As you’ve probably already noticed, this and the previous constant luminance post are based on the book: “DITITAL VIDEO AND HDTV Algorithm and Interfaces” Charles Ponyton. I’m studying this book and summarizing what I learn for my educational purpose.
In the previous post, we’ve learned how and why video system applies transfer function to accomplish the constant luminance. However, in the real world scenario, the strict constant luminance is not really what we want.
When watching video on TV, the surround luminance is much darker than the one of the real scene luminance. When the surround luminance is dark, it’s known by experiment that we feel less sensitive to the contrast. To make the video reasonably high contrast, we have to modify the color value to increase contrast artificially.
In television, it’s known that applying 1.25 power function results in the good tone scale.
In cinema, where the surrounding luminance is much darker, 1.5 power function would be required.
Let’s bring back the block diagram from the previous post.
To accomplish good video in TV, we need 1.25-power before the display.
Now, we can combine the 0.4-power in camera and 1.25-power in the post processing because both of them are under our control. (The display 2.5-power comes from physics limitation, so we cannot change). Here is the math:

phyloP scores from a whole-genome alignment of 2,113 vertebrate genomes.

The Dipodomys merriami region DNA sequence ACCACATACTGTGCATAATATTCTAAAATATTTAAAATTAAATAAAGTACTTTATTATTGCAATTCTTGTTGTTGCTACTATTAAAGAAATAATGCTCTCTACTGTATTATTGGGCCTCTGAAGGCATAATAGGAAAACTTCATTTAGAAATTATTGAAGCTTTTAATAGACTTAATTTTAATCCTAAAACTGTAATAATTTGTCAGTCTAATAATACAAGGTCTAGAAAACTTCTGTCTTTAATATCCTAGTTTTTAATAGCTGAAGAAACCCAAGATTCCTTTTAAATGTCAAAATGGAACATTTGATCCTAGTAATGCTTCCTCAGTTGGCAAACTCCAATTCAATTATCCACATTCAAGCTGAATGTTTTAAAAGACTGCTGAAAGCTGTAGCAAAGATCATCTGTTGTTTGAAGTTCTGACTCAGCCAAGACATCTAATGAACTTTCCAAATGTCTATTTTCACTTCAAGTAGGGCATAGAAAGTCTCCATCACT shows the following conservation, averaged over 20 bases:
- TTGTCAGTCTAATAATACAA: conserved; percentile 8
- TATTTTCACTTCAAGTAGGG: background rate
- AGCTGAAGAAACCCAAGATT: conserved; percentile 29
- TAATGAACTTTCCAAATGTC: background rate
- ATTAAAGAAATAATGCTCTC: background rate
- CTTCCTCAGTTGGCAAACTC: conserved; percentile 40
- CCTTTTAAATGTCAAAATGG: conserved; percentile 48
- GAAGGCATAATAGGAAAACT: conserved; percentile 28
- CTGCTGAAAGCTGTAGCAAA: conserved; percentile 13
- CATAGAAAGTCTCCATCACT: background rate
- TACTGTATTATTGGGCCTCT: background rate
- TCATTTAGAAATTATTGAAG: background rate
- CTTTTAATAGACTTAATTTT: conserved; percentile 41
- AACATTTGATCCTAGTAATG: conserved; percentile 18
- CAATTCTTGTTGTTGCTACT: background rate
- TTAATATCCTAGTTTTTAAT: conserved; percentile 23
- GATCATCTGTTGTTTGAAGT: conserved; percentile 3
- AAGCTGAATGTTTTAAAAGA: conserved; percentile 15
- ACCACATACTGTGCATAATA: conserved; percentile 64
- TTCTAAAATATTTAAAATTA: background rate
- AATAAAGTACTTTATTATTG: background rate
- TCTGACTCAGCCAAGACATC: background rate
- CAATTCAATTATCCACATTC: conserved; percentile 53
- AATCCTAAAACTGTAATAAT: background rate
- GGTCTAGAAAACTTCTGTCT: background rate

Therefore, we should apply 0.5-power instead of 0.4-power in the camera.
Now, let’s verify it against Rec 709. The Rec 709 specifies the encoding gamma (The transfer function applied in the camera) to be the following formula.
The red line below is the plot of Rec 709 transfer function. The red line is 0.5-power function. They are almost matched.
Note that it’s wrong to use 0.45-power just because the exponent component of Rec 709 is 0.45. Due to the offset, 0.5-power is much closer to the Rec 709. See the graph below. Green is Rec 709 and red is 0.45-power.
Conclusively, it explains the rational of Rec 709 and the reason video system uses 0.5-power function as the encoding gamma.